If you are hiring subcontractors to work on your projects, you likely want to keep track of how they are performing for you. Being able to objectively measure subcontractor performance is critical for project managers, so that they can make key decisions to keep their projects running smoothly. However, subcontractor performance management is difficult if you don’t have the right tools in place to measure productivity.
One of the first principles of project controls is that the project budget has to be time-phased over the duration of the project. Here’s why: It’s not enough to simply know the total budget for a project – it’s critical to also know when that budget is planned to be spent. In other words, each quantity of material, labor hour or subcontractor service that’s planned for the project, is planned to occur at a particular time on the project.
Changes are inevitable on projects. No project manager in their right mind moves forward with a project not expecting changes to happen - fluctuations in scope, cost, schedule and activity can happen almost daily. In this article, I want to tackle a segment of change management that I often come across in conversations. Which is: the different types & states of Change Events that can be registered on a project; and some of the nuances of each. The three main project change events are:
“If you keep going at this speed, you’re going to be late!”
That’s my simplistic real-life analogy of earned value management. It’s a simple bit of math that we all do in our heads anytime we’re trying to get somewhere or finish something. If you gave yourself an hour to get there and after a half-hour you’re still less than half-way, you’re going to be late. It’s that simple. As simple as it is, it requires us to know quite a bit of information about the current situation in order to calculate late vs. on-time. Just like EVM, you need to know 3 key elements to make the calculation:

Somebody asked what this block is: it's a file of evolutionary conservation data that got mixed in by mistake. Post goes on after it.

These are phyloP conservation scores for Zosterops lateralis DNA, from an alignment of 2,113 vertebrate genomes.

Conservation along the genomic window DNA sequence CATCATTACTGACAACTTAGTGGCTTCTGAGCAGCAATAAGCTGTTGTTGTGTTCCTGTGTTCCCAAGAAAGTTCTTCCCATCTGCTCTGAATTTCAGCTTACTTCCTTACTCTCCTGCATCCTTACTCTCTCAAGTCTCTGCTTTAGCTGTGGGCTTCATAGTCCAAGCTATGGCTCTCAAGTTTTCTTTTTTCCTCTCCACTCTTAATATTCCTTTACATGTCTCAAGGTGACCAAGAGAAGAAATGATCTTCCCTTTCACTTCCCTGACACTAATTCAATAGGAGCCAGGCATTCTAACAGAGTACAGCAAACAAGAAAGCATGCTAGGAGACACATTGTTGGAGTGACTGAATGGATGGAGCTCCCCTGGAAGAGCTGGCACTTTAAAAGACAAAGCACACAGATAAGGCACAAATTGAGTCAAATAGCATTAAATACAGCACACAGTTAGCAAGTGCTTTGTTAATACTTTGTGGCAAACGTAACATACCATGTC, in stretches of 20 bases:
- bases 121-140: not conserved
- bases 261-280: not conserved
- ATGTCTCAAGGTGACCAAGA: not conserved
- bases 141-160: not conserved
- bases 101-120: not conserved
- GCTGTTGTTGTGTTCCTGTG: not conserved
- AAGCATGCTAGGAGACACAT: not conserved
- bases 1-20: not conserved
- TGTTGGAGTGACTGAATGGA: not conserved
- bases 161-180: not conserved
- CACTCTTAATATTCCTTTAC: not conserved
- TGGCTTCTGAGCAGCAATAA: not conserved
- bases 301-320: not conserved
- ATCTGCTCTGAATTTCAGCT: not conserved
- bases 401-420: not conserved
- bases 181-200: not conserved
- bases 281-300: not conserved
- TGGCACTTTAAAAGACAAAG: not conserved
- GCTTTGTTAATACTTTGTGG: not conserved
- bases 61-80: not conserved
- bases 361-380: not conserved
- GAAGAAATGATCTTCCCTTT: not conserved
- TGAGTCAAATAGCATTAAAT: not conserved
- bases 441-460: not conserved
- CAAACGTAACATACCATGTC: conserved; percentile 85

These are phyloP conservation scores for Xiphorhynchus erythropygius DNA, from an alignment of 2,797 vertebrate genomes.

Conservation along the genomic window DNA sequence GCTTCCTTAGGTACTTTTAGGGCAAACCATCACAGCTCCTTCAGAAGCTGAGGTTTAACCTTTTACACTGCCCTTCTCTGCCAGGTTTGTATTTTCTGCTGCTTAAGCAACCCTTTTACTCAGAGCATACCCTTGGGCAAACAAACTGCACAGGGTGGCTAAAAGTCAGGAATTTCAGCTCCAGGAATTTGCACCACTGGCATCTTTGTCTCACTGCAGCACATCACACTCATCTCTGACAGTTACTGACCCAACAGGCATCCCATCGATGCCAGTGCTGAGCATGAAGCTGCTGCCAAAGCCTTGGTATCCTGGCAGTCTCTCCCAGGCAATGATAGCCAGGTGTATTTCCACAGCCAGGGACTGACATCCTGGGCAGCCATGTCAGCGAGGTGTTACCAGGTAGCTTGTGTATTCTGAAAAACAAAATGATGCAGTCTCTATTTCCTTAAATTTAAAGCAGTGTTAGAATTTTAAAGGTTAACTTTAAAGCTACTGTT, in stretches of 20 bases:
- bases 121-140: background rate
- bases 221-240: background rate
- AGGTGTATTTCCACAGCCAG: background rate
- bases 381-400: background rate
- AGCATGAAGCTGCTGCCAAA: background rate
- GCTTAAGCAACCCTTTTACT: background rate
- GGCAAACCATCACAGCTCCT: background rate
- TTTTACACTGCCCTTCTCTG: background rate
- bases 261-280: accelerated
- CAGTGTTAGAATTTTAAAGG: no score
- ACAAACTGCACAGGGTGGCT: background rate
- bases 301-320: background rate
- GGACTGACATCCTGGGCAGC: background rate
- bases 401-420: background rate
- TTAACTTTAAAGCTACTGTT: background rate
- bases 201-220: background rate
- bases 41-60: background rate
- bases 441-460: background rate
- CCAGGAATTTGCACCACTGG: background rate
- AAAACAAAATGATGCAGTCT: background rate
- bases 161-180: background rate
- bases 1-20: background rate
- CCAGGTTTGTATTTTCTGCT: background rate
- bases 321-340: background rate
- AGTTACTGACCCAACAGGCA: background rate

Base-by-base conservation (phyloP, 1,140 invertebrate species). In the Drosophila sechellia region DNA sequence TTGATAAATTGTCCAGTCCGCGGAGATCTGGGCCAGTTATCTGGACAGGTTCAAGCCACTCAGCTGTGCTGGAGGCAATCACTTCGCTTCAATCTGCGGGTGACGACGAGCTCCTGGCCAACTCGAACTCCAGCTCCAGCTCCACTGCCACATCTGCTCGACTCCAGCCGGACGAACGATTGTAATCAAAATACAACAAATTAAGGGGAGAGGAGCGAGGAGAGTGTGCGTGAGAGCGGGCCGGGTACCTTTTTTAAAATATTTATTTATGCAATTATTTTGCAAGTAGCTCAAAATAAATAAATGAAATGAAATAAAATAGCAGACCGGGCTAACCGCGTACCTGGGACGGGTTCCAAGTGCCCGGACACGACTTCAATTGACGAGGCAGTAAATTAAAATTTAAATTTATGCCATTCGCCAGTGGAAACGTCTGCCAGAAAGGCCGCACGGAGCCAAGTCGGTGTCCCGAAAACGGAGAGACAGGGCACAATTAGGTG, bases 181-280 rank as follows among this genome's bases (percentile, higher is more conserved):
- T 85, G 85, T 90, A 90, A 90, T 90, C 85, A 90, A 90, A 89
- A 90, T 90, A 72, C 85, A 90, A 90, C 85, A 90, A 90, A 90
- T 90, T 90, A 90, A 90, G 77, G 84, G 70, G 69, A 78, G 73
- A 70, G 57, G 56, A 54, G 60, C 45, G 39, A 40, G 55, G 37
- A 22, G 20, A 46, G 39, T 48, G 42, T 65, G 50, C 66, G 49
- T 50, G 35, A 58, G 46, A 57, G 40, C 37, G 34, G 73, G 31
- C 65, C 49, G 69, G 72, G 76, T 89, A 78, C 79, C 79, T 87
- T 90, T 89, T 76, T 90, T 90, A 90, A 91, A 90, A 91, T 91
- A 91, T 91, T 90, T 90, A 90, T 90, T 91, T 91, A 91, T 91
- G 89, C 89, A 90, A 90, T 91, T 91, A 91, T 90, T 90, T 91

New Report Finds Project Profitability and Replacement of Manual Methods as Top Reasons For Project Management Software Buying Decisions
After interviewing thousands of buyers looking for Project Management software, Software Advice has compiled an insightful report that sheds light on key factors buyers are using in their purchasing decisions
Key Findings Include:
EPCM organizations that are using just Timesheet & Billing software are finding themselves swamped in spreadsheets to cover the greater technology needs they face. It used to be that all an EPCM needed for enterprise software was a decent-enough timesheet tool to track their billable hours; and an integrated billing tool to invoice their customers. Things have evolved however, and EPCM’s are now seen as the go-to company for project management, procurement, document management, project controls, etc. These requirements obviously go well beyond what a timesheet tool can support. So, confronted with a lack of available tools, project managers & engineers have resorted to building cobbled-together solutions in spreadsheets to cover the gaps.
Managing the complexity of procurement for large construction projects requires an exceptionally robust technology solution.
Most commercial procurement software solutions are designed to handle general purchasing for a broad range of businesses and industry applications. Procurement for construction projects has more complex needs such as:
Hey, don’t laugh, it’s a key skill. The only creepy thing about it is I can look at someone right in the eye and be muttering to myself at the same time. And even though I have at least another 40 years before I’m at that station in life where muttering is just something you do, I’m getting an early start because I’ve discovered that it has high value. I’m not the first to discover this, as it turns out. Experiments have been done to prove that regularly talking to yourself is a positive thing: http://newsfeed.time.com/2012/04/25/talking-to-yourself-may-actually-be-a-good-idea/.